It allows kids to send messages, stickers, animated GIFs (vetted) and photos to their friends as well as video call them.
If your kids are impatient and don’t want to wait for Messenger to launch outside of the US, you could try Skype and keep and eye on all friend requests.
#9. Toca Life: Farm
Farm is another in the excellent Toca Life series and – as ever – well worth the few pounds it costs on each platform. There are different areas to visit: the barn, the field, the farmhouse and more.
In each, kids can interact with everything they can see, milking the cow, feeding the lambs, and harvesting crops. It probably goes over their head, but one of Toca Boca’s aims is to introduce kids to the lifecycle of food.
Our two testers loved taking seeds from the different sacks, planting and watering them, and then using the tractor to harvest them. You can also use the food machine to turn produce into food.
#10. Toca Dance
Available for iOS only
Toca Dance has proven an instant hit with our testers, 4 and 8. And plenty of adults have enjoyed a play, too. In the game you get to pick up to three dancers and dress them as you like from the wide range of outfits. Then you teach them routines by dragging your finger on the various body parts. You can move the arms and head independently, and drag the body to make the dancers jump and crouch. Different routines can be assigned to various coloured dots, and the system is brilliantly designed that even young children can use it.
There’s a variety of music to choose between and once you’re done, you can watch the final performance. Even this is interactive – you can cheer, set off fireworks, throw flowers (or tomatoes) and save the video to your camera roll afterwards.
Oddly, it has never been available on Android – just iOS.
#11. Sago Mini Road Trip
Designed specifically for toddlers and young children from 2-5, Mini Road trip is made by Sago (the sister company of Toca Boca). Kids can enjoy the fun of a whole road trip from packing a suitcase (complete with wacky items such as a chocolate cake), choosing a car (there are lots, including a shoe and a gherkin) and stopping en route for petrol and at a car wash.
There are six destinations, although only three appear at any one time, which is a little confusing. There are no rules for driving, so kids can pick up the car and fly through the air if they like. It’s great value at this price.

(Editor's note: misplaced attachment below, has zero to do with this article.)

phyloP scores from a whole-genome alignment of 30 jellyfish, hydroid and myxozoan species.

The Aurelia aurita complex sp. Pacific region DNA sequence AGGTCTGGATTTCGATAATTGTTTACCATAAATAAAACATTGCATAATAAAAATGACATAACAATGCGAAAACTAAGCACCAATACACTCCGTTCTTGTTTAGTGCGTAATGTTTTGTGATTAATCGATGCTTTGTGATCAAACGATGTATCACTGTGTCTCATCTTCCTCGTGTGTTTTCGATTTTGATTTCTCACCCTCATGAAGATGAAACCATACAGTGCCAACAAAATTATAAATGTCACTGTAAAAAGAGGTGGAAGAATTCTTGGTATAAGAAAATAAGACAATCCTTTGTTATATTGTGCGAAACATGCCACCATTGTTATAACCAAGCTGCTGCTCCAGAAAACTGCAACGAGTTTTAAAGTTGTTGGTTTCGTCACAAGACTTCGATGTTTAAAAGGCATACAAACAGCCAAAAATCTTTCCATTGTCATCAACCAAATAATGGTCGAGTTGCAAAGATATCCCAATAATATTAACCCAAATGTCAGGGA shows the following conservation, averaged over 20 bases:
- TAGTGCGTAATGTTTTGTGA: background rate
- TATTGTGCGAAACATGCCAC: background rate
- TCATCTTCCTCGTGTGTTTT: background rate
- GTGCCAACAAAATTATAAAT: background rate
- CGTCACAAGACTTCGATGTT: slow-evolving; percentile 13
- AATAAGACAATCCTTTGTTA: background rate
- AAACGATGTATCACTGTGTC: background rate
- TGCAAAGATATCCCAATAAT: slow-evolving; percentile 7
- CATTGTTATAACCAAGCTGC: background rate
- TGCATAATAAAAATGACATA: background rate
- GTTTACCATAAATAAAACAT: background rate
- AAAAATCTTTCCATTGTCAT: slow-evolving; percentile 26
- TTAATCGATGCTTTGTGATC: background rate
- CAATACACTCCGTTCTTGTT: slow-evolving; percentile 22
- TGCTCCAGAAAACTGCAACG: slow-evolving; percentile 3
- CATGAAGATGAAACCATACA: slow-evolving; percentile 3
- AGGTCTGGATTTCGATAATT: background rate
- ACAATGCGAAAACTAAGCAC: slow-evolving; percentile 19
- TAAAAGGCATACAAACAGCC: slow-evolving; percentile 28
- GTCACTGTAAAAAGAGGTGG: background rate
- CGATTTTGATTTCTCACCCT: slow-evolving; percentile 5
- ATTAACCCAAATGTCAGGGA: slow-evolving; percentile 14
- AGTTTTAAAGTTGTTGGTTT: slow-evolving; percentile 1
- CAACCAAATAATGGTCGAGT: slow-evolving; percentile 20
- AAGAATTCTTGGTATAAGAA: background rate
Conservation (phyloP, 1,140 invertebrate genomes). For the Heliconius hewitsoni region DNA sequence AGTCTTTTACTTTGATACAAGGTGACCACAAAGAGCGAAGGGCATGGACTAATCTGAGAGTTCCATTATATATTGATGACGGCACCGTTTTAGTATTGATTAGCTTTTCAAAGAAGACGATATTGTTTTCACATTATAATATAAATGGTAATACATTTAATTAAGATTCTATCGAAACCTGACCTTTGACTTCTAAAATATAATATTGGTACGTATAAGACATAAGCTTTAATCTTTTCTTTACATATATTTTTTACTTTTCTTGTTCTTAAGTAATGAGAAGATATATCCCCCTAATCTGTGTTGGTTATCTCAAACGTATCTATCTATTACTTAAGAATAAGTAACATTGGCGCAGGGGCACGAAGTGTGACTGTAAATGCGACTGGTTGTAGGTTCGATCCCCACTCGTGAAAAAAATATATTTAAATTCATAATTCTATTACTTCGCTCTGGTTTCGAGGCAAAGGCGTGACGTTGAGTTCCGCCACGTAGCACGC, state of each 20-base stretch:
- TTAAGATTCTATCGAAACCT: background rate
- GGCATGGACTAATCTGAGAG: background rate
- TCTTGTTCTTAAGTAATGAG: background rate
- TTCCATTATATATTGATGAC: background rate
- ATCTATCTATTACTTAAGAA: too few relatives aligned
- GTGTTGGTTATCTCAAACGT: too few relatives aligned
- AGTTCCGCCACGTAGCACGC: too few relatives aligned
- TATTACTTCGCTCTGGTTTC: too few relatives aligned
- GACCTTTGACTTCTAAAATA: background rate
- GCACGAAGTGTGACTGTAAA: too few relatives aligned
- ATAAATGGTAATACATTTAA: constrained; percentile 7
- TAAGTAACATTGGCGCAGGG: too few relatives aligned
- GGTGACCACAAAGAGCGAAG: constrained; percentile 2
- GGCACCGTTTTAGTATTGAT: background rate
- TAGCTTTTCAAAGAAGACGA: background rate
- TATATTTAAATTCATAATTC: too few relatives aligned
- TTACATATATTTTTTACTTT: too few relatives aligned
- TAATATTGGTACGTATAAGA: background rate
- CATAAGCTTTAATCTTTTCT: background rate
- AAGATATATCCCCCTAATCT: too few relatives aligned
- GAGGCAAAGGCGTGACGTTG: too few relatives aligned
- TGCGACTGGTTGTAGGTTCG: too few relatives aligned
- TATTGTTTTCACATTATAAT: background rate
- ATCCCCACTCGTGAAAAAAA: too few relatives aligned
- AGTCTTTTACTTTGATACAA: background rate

#12. Toca Life: City
In City, kids can visit different locations around the city and interact with practically everything. From the apartment to the food stalls and clothes shop, kids can decide which people to ‘invite’ and – depending on the location – give them different clothes, hairstyles, food and more.
Available for iOS.
Playing funny and educational mini-games, in iOS-only app Forestry your child will help forest dwellers to build a house, gather food stuffs, pick up berries, go swimming and, of course, prepare for sleep. A fascinating and useful game Forestry can also serve as great memory and attention trainer for your kid. (And it can help at bed time.) It is free, but with in-app purchases, so keep an eye out.
#14. Toca Hair Salon 3
All the Toca Boca games for kids are great (except perhaps Toca Band, which will drive parents round the bend), but Toca Hair Salon is seriously a must-have on any family’s phone or tablet.
Kids get to be a hairdresser and stylist. This really is a great app for keeping them amused for short periods of time.
#15. Snail Bob 3
Snail Bob 3 is a game that’s fun and captures the imagination, but slow enough for younger children to play successfully. Snail Bob 3 is a physics-based strategy game, and your goal is to guide the snail on a treasure hunt. Press buttons to control various mechanisms and guide Bob safely to the exit of each level all while collecting the valuables along the way.
Rinse and repeat (hopefully long enough for Mum and Dad to have a break). At the moment it’s only available as a free title on Android, but with the previous instalments being multi-platform, we expect it will appear on iOS soon.
#16. Toca Kitchen 2
Kids love messy play, but you probably don’t like clearing up afterwards. With the second version of Toca Kitchen, kids can chop, fry, bake and now blend food and force-feed it to the new Kitchen characters. Our three-year old tester particularly like blending up pears and Monster Beets, laughing out loud when the sour flavour made the characters spit it out on the screen.